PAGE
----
National

Federalism debate goes to Parliament

CHIHANA—I don’t live in the past

After years of advocacy and lobbying, the motion for Malawi to adopt a federal system of government away from the current unitary system will now be tabled in Parliament for debate and possible adoption.

Federal system of government divides the powers of the government between the national (federal) government and state and local governments.

Mzimba-North Member of Parliament (MP), Yeremiah Chihana, is set to move a private members motion proposing a date to be announced.

Federalism advocate Bina Shaba said he hopes MPs appreciate that the unitary system of government has “failed the country”.

In a notice from Parliament, Chihana, who is Alliance for Democracy sole MP, said the motion would be moved in the interest of equitable distribution of resources and development projects.

He further holds that federalism is the solution to what he calls challenges that have been brought about by the quota system in the education sector.

He said Malawi’s politics has, in recent times, become elastic such that there was need to ensure equal participation in political decisions which affect all regions.

“…This House is satisfied that Malawi has now matured to change the system of government, and to that end, this House resolves that all efforts and legal framework should be put in place towards adoption of a federal system of government within a specified time period,” the notice reads.

In an interview Monday, Chihana said he hoped the changes and transition of the system of the government would happen before 2024 tripartite elections.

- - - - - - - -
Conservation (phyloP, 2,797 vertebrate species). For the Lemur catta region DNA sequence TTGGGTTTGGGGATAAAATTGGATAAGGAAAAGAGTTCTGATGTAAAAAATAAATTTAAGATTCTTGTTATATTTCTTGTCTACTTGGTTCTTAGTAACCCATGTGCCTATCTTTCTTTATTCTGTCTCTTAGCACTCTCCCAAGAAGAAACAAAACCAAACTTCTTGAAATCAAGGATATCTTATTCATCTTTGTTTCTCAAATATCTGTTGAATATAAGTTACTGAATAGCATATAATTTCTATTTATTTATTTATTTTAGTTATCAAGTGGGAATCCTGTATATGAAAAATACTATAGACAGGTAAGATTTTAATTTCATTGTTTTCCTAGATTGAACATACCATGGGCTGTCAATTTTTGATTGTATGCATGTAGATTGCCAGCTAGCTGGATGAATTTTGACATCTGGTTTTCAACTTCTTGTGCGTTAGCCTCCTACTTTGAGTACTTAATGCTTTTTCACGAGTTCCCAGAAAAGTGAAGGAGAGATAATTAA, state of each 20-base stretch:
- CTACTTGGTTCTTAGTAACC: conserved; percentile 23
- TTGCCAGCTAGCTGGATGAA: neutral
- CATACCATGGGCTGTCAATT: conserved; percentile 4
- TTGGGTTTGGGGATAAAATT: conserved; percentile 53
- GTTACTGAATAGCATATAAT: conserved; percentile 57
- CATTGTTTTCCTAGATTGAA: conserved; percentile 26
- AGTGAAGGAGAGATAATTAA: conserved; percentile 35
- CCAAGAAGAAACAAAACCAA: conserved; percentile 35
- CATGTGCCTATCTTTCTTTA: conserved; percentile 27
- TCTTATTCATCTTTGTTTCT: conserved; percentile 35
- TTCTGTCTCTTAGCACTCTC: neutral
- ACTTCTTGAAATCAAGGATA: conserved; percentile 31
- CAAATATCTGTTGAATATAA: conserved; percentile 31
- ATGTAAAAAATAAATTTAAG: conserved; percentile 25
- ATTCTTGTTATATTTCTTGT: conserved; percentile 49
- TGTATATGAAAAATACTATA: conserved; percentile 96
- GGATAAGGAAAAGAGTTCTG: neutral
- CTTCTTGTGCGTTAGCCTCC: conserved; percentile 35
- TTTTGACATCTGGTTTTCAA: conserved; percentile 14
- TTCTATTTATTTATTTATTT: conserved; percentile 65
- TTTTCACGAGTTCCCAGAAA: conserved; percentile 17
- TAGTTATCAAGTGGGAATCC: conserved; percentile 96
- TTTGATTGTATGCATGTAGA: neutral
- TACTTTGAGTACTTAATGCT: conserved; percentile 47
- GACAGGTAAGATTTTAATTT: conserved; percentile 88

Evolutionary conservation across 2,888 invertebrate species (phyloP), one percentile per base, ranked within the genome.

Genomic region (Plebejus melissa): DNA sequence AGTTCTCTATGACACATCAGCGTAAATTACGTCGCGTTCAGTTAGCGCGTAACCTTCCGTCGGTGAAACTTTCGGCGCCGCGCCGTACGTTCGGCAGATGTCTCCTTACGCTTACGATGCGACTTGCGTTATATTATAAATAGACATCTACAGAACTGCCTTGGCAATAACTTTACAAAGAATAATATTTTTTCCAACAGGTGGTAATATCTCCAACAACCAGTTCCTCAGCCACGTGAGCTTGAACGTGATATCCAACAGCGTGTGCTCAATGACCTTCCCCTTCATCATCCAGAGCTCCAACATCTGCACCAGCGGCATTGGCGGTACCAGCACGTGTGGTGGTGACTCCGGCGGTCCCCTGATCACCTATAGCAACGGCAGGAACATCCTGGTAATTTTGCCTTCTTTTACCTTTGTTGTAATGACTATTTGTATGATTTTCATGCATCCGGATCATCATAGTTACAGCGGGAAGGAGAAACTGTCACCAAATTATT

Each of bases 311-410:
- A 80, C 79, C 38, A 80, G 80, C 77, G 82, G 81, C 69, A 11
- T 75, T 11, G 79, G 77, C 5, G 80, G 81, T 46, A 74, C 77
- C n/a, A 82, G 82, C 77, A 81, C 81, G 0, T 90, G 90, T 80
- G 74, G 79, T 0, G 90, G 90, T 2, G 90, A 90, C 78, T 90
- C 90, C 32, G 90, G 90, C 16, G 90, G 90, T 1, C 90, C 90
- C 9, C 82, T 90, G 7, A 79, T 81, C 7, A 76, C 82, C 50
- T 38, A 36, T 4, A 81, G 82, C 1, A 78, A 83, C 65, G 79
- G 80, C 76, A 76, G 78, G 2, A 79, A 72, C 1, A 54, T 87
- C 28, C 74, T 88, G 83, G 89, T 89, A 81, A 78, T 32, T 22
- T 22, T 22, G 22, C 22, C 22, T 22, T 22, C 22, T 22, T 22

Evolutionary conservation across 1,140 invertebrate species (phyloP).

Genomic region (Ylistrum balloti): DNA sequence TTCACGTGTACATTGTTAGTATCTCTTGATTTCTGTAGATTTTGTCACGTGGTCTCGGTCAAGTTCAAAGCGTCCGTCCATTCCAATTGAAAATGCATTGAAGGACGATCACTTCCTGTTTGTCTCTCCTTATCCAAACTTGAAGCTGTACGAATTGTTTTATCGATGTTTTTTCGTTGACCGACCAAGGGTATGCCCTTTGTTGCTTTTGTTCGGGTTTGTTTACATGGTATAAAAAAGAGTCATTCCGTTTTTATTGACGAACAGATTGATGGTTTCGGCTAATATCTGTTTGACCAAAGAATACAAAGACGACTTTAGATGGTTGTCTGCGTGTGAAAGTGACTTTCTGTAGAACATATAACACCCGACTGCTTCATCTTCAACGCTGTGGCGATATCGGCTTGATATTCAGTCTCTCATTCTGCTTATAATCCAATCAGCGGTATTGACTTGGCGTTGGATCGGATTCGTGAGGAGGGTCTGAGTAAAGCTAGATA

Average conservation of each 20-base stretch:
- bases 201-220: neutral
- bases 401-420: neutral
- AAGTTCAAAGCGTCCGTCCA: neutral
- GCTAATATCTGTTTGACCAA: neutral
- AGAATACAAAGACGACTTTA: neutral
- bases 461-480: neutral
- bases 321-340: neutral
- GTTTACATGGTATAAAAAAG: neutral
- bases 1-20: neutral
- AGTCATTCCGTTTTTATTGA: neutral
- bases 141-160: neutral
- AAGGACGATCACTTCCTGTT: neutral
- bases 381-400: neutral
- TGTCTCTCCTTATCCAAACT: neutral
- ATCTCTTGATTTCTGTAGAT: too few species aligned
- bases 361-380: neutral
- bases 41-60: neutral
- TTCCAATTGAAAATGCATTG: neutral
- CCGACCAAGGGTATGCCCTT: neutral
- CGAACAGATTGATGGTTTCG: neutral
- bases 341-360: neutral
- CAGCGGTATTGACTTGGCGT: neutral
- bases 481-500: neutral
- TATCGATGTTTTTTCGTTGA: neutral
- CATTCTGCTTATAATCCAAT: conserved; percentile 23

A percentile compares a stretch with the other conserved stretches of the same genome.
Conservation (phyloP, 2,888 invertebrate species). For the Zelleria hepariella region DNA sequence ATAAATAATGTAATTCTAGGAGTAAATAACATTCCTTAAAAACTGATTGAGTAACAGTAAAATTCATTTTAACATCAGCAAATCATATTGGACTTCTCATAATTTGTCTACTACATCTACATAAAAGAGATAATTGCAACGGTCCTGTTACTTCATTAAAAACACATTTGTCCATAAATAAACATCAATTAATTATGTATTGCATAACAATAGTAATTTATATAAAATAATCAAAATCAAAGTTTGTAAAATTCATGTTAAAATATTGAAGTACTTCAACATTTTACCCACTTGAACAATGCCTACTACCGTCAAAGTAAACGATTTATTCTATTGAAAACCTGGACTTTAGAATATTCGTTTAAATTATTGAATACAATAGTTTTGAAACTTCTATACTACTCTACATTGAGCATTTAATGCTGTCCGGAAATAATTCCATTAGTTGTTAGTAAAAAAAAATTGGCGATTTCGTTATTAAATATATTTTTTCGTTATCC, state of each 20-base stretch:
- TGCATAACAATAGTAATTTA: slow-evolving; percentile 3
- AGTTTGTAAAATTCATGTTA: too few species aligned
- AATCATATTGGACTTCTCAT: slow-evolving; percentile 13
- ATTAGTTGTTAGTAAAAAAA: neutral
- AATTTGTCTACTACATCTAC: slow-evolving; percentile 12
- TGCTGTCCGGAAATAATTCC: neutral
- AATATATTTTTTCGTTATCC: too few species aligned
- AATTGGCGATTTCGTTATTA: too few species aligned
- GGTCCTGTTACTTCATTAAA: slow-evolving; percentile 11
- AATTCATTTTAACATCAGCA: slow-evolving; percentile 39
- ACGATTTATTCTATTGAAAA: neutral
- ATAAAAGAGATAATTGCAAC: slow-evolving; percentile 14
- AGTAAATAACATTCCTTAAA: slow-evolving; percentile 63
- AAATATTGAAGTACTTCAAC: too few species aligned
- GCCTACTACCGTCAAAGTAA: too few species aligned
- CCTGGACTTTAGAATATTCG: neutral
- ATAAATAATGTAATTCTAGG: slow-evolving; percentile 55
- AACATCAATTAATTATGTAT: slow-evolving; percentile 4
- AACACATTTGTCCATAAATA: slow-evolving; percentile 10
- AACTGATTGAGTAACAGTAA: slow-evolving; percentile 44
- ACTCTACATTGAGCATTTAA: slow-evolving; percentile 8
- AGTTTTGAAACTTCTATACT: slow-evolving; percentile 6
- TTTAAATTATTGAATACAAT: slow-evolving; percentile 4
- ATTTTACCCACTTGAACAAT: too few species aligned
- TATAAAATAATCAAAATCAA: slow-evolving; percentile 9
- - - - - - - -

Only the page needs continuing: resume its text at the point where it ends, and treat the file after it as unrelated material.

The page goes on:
He said it was the people’s motivation to see things change in the country, refusing to divulge more details on what he intends to do to ensure that the motion gets majority votes in the august House when tabled.

“I do not want to pre-empt the debate. Wait until the Order Paper is out, because the Business Committee has to decide when the motion can be moved and all sorts of things. But one thing for sure is that it is a people’s motivation,” he said.

Asked on what different thing he brings to the federalism debate after it failed to see light of day between 2014 and 2016 Chihana said: “I don’t live in the past; I live in the future. I hope you know that this is the first time the federalism debate is being taken to Parliament.”

Commenting on whether the move has merit or not, Public Affairs Committee (Pac) Chairperson, Reverend Felix Chingota, said the quasi-religious group stands by the recommendations it made in its 2015 report on the matter.

In the report, Pac said it was up to Malawians to decide on whether the country should adopt the federal system of the government.

In reaction, the government’s spokesperson, Mark Botomani, Monday said the government would wait until the motion is tabled in Parliament.

“We do not even know if the Business Committee will adopt this motion to form part of business to be brought to the House when Parliament reconvenes after cluster committee meetings. Suffice to say that the administration of Professor Arthur Peter Mutharika has always pursued equitable distribution of development across the country and will continue to do so,” Botomani.

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